Real Talk is a series of candid conversations with women leaders in the entrepreneurial ecosystem.

In 2007, Lynn Jurich left what she describes as a "cushy job" in venture capital to co-found Sunrun, pioneering the solar-as-a-service business model. Eight years later -- and less than two months after giving birth to her first child -- Jurich took Sunrun public. When I met with Jurich at her San Francisco office this summer, she was seven months pregnant with her second child and running the largest solar installation company in the country. Jurich, whose company has a $1.6 billion market cap, revealed what it's like to bring a newborn on a roadshow for an IPO, the benefits of imperfection, and being a woman in Silicon Valley in the wake of #MeToo.

Sunrun is known for financial innovation as much as technical innovation. What was unique about Sunrun in the early days?

Our innovation was really to make solar as a service. To do that, we had to invent this new asset class. We started in 2007, and banks were really interested in this because it was a frothy market for lending. Then we powered through the recession, which even in retrospect seems improbable. We were relying on consumer credit on homes, in the middle of this consumer credit crisis, and it was unknown technology, and we were trying to get 20-year contracts financed. It was an achievement that we were able to raise the capital and get the business up and running during that time.

Plenty of entrepreneurs say they're going to disrupt an industry. But you've been challenging huge utility companies for more than a decade. What advice do you have?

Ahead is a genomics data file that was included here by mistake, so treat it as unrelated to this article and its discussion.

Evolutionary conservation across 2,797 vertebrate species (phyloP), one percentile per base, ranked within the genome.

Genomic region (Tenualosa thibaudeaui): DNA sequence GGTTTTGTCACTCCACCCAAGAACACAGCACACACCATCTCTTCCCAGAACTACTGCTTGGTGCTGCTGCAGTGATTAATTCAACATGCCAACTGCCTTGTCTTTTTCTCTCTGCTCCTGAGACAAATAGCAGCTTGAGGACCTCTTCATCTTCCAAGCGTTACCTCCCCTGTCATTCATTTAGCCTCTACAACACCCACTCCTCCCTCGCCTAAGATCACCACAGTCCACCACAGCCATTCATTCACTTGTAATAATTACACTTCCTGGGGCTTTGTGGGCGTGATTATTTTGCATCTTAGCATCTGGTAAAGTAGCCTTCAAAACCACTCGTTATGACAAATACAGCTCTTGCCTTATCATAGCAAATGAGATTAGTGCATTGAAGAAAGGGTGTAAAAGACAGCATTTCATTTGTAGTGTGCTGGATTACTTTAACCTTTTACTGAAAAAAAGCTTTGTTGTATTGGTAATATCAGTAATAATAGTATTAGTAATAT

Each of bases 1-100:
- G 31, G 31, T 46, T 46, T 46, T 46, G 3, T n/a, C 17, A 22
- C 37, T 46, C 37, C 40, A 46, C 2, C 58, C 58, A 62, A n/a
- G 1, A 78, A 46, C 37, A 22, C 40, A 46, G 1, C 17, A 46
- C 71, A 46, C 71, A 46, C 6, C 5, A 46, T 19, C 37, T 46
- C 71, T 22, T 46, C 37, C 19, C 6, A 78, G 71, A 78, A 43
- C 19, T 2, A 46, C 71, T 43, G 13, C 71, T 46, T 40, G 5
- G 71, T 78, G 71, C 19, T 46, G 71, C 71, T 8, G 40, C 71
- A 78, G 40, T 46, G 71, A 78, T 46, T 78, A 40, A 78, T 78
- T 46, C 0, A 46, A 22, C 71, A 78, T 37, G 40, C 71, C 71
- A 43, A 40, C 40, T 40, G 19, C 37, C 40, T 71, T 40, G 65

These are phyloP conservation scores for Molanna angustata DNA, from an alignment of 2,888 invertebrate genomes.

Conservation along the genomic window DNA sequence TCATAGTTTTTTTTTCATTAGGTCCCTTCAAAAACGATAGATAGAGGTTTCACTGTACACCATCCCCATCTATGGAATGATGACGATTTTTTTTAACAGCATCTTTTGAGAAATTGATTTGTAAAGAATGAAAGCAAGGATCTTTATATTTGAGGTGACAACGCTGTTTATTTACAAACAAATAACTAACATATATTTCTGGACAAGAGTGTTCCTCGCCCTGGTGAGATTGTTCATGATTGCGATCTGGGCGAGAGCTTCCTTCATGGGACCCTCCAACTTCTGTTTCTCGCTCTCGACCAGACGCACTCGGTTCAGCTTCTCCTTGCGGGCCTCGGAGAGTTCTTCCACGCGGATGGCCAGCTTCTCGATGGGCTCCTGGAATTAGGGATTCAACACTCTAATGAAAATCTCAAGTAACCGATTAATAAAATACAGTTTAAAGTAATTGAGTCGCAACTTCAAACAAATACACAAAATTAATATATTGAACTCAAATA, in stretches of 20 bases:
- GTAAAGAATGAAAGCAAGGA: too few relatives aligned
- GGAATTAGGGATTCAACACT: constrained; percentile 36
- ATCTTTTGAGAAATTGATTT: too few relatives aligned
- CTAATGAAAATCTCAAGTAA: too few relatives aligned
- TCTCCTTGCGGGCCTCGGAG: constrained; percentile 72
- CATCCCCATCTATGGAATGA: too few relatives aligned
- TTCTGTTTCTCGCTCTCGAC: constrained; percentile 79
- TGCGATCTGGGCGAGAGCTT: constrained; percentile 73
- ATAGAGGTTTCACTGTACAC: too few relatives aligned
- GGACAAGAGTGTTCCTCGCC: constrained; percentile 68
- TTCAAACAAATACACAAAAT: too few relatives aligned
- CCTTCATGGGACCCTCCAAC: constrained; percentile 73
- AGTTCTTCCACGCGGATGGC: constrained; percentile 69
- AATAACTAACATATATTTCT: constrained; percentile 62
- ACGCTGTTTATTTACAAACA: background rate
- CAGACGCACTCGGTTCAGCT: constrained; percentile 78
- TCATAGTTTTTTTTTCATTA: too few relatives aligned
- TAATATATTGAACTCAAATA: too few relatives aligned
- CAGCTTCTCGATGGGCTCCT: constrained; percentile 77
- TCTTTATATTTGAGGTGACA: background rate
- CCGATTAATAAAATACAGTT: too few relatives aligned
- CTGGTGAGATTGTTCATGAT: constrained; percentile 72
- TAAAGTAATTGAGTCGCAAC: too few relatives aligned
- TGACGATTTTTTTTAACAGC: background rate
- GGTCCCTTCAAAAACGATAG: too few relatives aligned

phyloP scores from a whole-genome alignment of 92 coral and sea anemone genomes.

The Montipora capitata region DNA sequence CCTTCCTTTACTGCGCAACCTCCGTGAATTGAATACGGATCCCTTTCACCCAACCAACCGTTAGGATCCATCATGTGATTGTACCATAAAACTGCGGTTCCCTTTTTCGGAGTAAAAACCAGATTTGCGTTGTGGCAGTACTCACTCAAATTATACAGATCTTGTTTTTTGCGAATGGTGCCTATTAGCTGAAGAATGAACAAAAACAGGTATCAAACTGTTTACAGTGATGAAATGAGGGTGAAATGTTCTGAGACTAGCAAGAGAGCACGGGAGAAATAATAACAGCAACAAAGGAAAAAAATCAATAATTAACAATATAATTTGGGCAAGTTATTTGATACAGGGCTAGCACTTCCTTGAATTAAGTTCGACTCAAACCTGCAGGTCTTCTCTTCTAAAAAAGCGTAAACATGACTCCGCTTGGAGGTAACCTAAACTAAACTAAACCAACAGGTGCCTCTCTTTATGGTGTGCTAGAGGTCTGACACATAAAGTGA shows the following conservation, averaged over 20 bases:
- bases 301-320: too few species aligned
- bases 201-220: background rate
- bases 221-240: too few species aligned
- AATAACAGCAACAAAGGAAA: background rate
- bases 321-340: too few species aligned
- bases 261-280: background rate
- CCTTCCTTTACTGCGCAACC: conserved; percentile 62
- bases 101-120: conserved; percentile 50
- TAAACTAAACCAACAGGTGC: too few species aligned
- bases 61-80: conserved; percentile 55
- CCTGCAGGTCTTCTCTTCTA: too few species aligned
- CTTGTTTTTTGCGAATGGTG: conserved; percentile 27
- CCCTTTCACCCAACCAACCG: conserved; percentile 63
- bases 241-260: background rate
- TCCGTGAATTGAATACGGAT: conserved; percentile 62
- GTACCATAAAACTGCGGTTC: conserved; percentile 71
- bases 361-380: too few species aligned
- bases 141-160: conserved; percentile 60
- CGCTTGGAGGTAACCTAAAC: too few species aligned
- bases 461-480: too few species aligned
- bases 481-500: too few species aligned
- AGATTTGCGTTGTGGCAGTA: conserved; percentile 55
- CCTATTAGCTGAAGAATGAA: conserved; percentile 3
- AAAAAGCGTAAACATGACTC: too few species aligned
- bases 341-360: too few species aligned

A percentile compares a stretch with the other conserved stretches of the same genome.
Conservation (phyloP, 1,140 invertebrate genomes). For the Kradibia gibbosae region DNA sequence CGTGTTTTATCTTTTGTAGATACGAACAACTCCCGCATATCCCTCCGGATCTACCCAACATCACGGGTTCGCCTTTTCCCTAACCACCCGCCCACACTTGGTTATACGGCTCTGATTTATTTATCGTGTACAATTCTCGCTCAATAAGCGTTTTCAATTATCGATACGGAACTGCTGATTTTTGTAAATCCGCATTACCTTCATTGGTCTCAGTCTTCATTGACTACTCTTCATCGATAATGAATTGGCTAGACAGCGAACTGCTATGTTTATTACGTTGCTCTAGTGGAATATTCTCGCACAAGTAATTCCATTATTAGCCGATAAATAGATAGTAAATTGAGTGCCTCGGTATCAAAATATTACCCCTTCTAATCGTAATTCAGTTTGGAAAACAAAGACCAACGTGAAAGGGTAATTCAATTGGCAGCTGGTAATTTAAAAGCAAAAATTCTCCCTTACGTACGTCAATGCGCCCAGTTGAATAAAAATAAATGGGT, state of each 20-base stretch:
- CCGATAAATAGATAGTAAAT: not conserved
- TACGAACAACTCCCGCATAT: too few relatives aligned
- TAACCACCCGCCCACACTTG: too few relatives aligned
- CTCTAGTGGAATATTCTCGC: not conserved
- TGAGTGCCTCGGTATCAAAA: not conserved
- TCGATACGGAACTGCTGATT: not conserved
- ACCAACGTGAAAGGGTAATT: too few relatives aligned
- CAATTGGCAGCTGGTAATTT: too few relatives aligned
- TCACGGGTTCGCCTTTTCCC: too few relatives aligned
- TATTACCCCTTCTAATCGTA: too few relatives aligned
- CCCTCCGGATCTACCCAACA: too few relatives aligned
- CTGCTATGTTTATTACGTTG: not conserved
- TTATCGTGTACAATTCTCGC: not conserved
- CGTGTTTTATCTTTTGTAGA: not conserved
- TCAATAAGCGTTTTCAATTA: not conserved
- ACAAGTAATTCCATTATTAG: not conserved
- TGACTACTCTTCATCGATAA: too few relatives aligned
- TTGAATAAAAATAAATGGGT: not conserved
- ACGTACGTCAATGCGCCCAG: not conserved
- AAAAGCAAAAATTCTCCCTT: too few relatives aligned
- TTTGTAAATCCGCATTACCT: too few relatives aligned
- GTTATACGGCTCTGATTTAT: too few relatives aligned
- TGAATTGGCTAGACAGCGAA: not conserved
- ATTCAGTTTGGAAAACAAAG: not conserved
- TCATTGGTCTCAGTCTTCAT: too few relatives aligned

You have to deliver something that customers want so much that they will help you in your efforts. They're your advocates. You also need to invest an incredible amount of money in regulatory and political efforts. Last year there were 250 rate structures proposed that would change the value of rooftop solar for customers. We spend a lot of dollars to intervene in each one of these. It's a real tax on us as the market leader. But we are proud to do it. It is important work and it needs to get done. 

What's the biggest challenge in your industry?

It's a 100-year-old industry, with very little innovation. The business model has been that a utility can go to a regulator and say here's how much new investment I need to make in transmission and power plants, and the regulator lets them earn a return on it. That's worked as the need for electricity has increased.

Today, power consumption is flat, thanks to energy efficiency. But because our grid is old and frail, we are on an investment cycle where we have to spend $2 trillion over the next two decades on energy upgrades. The U.S. has more power outages than any other developed country.

You worked in venture capital before becoming a founder of Sunrun. How was that an advantage?

I've seen tons of pitches, and I'm really comfortable with the structuring side of things. I had so much exposure to so many different CEOs. That gave me confidence. I thought, OK, these people are impressive, but I can hang.

One of the cool things I saw while I was in venture capital was that some of the most experienced investors ask the most basic questions. A lot of the more junior people will pretend to know all the answers, because they don't want to look stupid.

Entrepreneurs fall victim to this too. Maybe they don't want to look like they don't know what should be in a Series A term sheet. You're the entrepreneur! You shouldn't know this. Don't feel like you need to have false confidence.

Have things become any easier for women in Silicon Valley after the Ellen Pao trial or since #MeToo has taken off?

In my 10-year experience, I have not perceived biases against women getting better. Until we actually change what we value and reward as a society, it's not really going to get better. We need to value things other than dominance and independence. We need to value community and some of these other qualities that tend to be thought of as feminine. Until we have a system and a culture that values more of that, I don't think the problem gets fixed.